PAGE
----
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Solutions Manual for Solid Waste Engineering A Global Perspective 3rd Edition by Worrell IBSN 9781305635203

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Full download http://goo.gl/fwQgbM Solutions Manual for Solid Waste Engineering A Global Perspective 3rd Edition by Worrell IBSN 9781305635203 3rd Edition, Ludwig, Solid Waste Engineering A Global Perspective, Solutions Manual, Vesilind, Worrell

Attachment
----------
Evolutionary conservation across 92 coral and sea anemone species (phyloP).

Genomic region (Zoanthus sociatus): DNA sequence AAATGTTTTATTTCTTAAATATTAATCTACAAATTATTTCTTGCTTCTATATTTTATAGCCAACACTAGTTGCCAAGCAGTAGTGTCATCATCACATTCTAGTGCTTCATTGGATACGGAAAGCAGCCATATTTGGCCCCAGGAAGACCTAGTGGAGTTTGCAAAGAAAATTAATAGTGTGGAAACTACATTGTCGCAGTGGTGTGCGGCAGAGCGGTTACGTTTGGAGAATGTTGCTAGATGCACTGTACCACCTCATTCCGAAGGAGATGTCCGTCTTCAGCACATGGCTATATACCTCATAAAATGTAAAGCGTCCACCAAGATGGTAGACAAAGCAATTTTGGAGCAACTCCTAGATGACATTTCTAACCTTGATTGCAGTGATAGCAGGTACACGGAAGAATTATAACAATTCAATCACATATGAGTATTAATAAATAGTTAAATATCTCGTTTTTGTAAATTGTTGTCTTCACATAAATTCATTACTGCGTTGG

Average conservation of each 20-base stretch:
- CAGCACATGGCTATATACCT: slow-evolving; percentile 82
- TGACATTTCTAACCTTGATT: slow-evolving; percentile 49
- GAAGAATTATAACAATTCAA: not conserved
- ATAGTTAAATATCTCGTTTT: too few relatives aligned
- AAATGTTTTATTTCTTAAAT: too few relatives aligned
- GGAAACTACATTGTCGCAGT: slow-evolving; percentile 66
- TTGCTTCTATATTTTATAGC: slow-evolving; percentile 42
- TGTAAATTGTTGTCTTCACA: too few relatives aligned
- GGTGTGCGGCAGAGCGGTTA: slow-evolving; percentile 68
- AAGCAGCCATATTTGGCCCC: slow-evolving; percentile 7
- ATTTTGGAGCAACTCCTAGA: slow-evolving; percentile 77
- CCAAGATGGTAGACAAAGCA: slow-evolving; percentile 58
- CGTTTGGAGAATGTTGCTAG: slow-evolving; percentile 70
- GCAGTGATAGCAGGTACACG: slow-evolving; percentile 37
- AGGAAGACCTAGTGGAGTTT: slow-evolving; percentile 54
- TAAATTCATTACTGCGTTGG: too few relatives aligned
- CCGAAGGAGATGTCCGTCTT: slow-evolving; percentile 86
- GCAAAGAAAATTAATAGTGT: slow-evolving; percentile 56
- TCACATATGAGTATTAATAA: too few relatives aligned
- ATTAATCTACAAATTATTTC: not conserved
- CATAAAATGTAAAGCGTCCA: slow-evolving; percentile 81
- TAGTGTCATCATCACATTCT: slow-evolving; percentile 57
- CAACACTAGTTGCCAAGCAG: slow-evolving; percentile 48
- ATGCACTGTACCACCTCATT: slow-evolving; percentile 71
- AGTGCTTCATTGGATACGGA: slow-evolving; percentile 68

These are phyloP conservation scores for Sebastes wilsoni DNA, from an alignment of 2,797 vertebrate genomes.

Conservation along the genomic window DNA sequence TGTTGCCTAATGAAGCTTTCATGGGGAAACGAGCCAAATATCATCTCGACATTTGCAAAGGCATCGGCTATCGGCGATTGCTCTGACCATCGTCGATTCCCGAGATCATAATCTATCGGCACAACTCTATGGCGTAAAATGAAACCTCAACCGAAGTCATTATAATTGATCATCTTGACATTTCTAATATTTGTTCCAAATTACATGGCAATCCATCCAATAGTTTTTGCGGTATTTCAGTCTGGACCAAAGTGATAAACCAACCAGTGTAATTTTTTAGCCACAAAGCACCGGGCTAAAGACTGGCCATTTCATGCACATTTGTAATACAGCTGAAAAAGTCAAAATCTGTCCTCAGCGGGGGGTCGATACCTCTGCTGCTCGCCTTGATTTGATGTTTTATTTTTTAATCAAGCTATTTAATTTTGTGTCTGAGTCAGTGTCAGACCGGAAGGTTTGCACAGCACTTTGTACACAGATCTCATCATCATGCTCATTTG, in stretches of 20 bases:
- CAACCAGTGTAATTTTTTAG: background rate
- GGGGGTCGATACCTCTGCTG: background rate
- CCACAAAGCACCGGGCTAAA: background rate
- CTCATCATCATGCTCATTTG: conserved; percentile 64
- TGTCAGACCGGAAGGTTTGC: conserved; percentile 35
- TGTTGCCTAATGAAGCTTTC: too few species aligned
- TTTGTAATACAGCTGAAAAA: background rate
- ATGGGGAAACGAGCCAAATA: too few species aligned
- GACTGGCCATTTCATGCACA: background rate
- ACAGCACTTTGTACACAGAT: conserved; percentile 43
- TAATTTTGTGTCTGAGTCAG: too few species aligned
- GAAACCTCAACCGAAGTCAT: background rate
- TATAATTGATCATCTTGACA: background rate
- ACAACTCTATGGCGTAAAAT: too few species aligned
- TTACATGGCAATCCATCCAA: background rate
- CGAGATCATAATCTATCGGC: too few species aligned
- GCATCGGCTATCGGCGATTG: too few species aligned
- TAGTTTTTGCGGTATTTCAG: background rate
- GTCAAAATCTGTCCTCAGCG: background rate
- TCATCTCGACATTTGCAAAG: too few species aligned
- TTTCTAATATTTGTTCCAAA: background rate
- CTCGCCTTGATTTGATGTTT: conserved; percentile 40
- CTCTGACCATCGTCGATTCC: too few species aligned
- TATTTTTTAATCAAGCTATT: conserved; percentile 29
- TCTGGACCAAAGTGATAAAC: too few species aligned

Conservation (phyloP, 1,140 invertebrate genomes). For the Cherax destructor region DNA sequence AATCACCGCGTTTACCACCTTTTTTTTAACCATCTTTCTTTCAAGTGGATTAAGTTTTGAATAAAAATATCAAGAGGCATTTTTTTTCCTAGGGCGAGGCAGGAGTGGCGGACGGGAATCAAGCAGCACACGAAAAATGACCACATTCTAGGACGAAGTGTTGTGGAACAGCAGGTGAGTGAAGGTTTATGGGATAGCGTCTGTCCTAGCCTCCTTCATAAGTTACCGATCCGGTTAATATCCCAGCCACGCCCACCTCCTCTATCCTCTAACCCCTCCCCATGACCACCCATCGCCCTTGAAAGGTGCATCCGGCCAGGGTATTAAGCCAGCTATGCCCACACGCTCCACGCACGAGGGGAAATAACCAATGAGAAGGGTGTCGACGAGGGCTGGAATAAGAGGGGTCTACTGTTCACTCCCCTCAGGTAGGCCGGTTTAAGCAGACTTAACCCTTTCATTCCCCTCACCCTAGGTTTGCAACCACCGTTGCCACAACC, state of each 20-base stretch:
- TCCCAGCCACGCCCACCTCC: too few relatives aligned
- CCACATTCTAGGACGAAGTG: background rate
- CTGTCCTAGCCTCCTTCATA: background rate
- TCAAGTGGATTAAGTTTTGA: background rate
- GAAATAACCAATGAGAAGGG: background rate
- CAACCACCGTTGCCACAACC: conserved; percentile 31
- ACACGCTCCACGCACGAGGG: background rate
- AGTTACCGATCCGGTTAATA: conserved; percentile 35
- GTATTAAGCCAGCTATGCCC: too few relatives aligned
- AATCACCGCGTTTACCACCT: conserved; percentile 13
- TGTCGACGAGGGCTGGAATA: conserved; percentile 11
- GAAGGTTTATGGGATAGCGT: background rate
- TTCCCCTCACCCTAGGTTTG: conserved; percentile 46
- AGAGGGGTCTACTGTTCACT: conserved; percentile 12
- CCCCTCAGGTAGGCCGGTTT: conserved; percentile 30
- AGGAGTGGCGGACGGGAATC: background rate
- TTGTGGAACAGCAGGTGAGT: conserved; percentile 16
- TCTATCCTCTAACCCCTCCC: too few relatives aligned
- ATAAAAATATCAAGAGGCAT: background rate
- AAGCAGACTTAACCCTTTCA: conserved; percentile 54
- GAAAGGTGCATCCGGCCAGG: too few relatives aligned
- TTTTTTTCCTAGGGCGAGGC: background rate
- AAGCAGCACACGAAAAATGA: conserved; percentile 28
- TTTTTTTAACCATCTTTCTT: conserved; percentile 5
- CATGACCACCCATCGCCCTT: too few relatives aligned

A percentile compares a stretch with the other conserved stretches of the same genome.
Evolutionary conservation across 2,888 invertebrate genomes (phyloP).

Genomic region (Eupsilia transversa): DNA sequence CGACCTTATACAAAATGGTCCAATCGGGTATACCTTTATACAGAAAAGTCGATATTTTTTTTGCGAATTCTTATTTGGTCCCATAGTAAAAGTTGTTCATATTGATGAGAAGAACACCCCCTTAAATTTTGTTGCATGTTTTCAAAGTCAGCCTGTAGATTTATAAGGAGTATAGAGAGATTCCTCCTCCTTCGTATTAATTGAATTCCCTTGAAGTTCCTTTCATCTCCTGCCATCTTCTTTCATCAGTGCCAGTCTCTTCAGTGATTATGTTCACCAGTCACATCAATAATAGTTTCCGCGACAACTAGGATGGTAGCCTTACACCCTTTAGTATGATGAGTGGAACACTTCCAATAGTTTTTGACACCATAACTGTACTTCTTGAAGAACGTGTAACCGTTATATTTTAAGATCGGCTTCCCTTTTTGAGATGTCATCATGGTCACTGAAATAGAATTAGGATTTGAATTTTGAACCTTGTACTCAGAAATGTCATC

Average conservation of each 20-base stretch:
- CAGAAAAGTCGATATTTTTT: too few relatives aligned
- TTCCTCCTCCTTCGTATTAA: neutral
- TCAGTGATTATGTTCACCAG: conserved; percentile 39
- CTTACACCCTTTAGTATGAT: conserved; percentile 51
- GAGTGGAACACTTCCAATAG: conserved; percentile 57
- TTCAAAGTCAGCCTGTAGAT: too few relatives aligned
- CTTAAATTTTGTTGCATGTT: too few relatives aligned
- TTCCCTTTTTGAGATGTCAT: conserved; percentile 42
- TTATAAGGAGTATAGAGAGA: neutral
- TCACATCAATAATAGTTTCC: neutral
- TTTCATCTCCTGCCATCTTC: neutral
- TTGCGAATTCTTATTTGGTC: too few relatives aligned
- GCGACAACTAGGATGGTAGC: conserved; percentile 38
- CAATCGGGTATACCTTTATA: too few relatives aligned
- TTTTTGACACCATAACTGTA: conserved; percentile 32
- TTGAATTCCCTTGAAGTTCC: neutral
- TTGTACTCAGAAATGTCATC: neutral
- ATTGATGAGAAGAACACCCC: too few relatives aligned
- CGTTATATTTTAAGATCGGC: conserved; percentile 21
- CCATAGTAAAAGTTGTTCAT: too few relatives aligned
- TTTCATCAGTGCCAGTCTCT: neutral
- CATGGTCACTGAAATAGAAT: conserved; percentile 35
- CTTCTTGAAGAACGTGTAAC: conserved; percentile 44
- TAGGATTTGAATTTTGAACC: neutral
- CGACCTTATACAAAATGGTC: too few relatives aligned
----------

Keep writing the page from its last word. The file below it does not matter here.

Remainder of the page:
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    © 2017 Cengage Learning. All Rights reserved. May not be scanned, copied or duplicated, or posted to a publicly accessible website, in whole or in part. 3 Chapter 2 2-1    Assume : From table 2-2 , ; / 36.2 daycapitalb  20,000 people x ;6.23  / 36.2 daytonsdaycapitalb       landfill capacity = ;6.23      daytons  x 365 days x 10 years = 86,140 tons industrial waste = 1,000 tons per day, so 1023.65 daytons is generated. Therefore, capacity will be reached in approximately 84 days instead of 10 years. 2-3 2 tracks (2  ft  )(10  ft  ) = 40  ft  2 ; 222  / 8.2 / 20.0 408 inlb ft tons  ft tons   2-5   Moisture transfer is the movement of water from wet materials such as food waste to dry absorbent materials like paper. 2-9    Assume : daycapitalb  / 0.4 of waste collection; 400,000 lb/day generated waste;  Assume : loose refuse (no compaction); density ;200 3  yd lb   180,000 yd 3  capacity 73  106.3 200       yd lb lb capacity; Then, the expected life is: lb 7 106.3    capacity  90000,4001      lbday days; However, if it assumed that the refuse is compacted to a density of 750  , 3  yd lb   833  1035.1)000,180(750    yd  yd lb lb  capacity; Then the expected life is: Solutions Manual for Solid Waste Engineering A Global Perspective 3rd Edition by Worrell IBSN 9781305635203 Full Download: http://downloadlink.org/product/solutions-manual-for-solid-waste-engineering-a-global-perspective-3rd-edition-b Full all chapters instant download please go to Solutions Manual, Test Bank site: downloadlink.org    © 2017 Cengage Learning. All Rights reserved. May not be scanned, copied or duplicated, or posted to a publicly accessible website, in whole or in part. 4 388000,40011035.1  8      lbdaylb days ~ 1 year 2-10    As-received Heat Value  –   includes organic materials, inorganic materials and water. The heat value depends on mass of the sample and the heat generated by its combustion. Calculated by: Heat value as measured by a calorimeter (  Btu/lb )  Moisture-Free Heat Value    –   the heat value of the object excluding the water component from the denominator Calculated by:          Water of  Mass MassSampleTotal  MassSampleTotallb BtuValue Heat     Moisture- and Ash-Free Heat Value    –   the heat value excluding both water and inorganic material, or ash. Calculated by:           Ashof  MassWater of  Mass MassSampleTotal  MassSampleTotallb BtuValue Heat   2-11   The objective of diversion is to increase the life of a landfill or to reduce the cost of disposal. The following equation is used to attain high diversion rates:      generated wastesolid  MunicipleTotal landfilltogoingnot wasteSolid   If the more honest calculation is used, we do not begin to achieve 75% diversion:       srecyclablewastecommercialand household  Mixed  cyclables Re  For example, suppose we assume that the purpose of the program is to recycle more. Then 1000 lb  are either diverting or recycling it and compare the different amounts of diversion obtained by the equations above.    © 2017 Cengage Learning. All Rights reserved. May not be scanned, copied or duplicated, or posted to a publicly accessible website, in whole or in part. 5 2-13 Using representative values for bulk density (Table 2-5); Component Loose Density ( lb  /   yd  3 ) Baled Density ( lb  /   yd  3 ) Newsprint 20 720 Office Paper 400 700 Cardboard 350 350 Glass 500 1800 HDPE 24 65 PETE 30 400 Steel Cans 150 850 Yard Waste 50 500 Aluminum Cans 65 250 Misc. 300 1000 Assuming: 1000 lb  combined waste:  Loose Density  = (taking weighted average of loose densities) 3 20600.1)300(11.0)65(04.0)50(18.0)150(05.0)30(03.0)24(03.0)500(12.0)350(08.0)400(15.0)20(21.0  yd lb    Volume occupied by 1000 lb of loose refuse:   33 9.420611000  yd lb yd lb          Baled Density  = (taking weighted average of baled densities) 3 76700.1)1000(11.0)250(04.0)500(18.0)850(05.0)400(03.0)65(03.0)1800(12.0)350(08.0)700(15.0)720(21.0  yd lb    Volume occupied by 1000 lb of baled refuse: 33 3.176711000  yd lb yd lb         Therefore, the loose volume is approximately 3.7 times as much as the baled refuse volume.  2-14   Taking a weighted average of moisture contents, the overall moisture content is (assuming 100 lb  of waste): water lblblblblblblblblblb %6.21 100%)6(9%)3(10%)60(18%)2(3%)10(4%)2(5%)5(8%)6(33%)70(10       © 2017 Cengage Learning. All Rights reserved. May not be scanned, copied or duplicated, or posted to a publicly accessible website, in whole or in part. 6 2-15 On wet basis :  M   = 21.6% water (calculated in 2-14) Therefore; lbd d  42.78; 100100216.0     Final dry weight of sample  = 78.42 lb   On dry basis:   %5.27%)100( 42.7842.78100  lblblb M  d    Wet basis is a fraction of wet weight of the sample. Dry basis is a fraction of the dry weight of the sample. Typically, mass is expressed on a wet basis.  2-16 Composition of waste = 82% Other Waste, 18% Yard Waste Component % Water % of Weight Food 70 12.2 Paper 6 40.2 Cardboard 5 9.8 Plastics 2 6.1 Textiles 10 4.9 Rubber 2 3.7 Metals 3 12.2 Misc. 6 11.0 Moisture Content (weighted average): water lblblblblblblblblb %3.13 100%)6(11%)3(2.12%)2(7.3%)10(9.4%)2(1.6%)5(8.9%)6(2.40%)70(2.12   2-17 Overall Energy Content of Waste (weighted average assuming 100 lb): lb Btulblblblblblblblblblb 5265100)10000(4)3000(9)300(10)2800(18)7500(3)14000(5)7000(8)7200(33)2000(10   2-18 Composition of Waste (assuming 100 lb ):    © 2017 Cengage Learning. All Rights reserved. May not be scanned, copied or duplicated, or posted to a publicly accessible website, in whole or in part. 7 Component Weight (lb ) % (by Weight) Food 10 12.8 Paper 16.5 21.0 Cardboard (wood) 7.2 9.2 Plastics 3.75 4.8 Textile 3.0 3.8 Rubber 4.0 5.1 Yard Waste 18.0 22.9 Metals 7.0 8.9 Misc. 9.0 11.5 Overall Energy Content: lb Btu 4890%100)3000%(5.11)300%(9.8)2800%(9.22)10000%(10.5)7500%(8.3)14000%(8.4)7000%(2.9)7200%(0.21)2000%(8.12   (note: wood waste is assumed to be the cardboard) 2-19   The answer is 10  ft.- lbs , (see figure 2-13). 2-20 The answer to this problem depends on the current year. Students should get the current generation and diversion numbers from the USEPA website and then compare those numbers to what is shown in Chapter 2 (2012 information).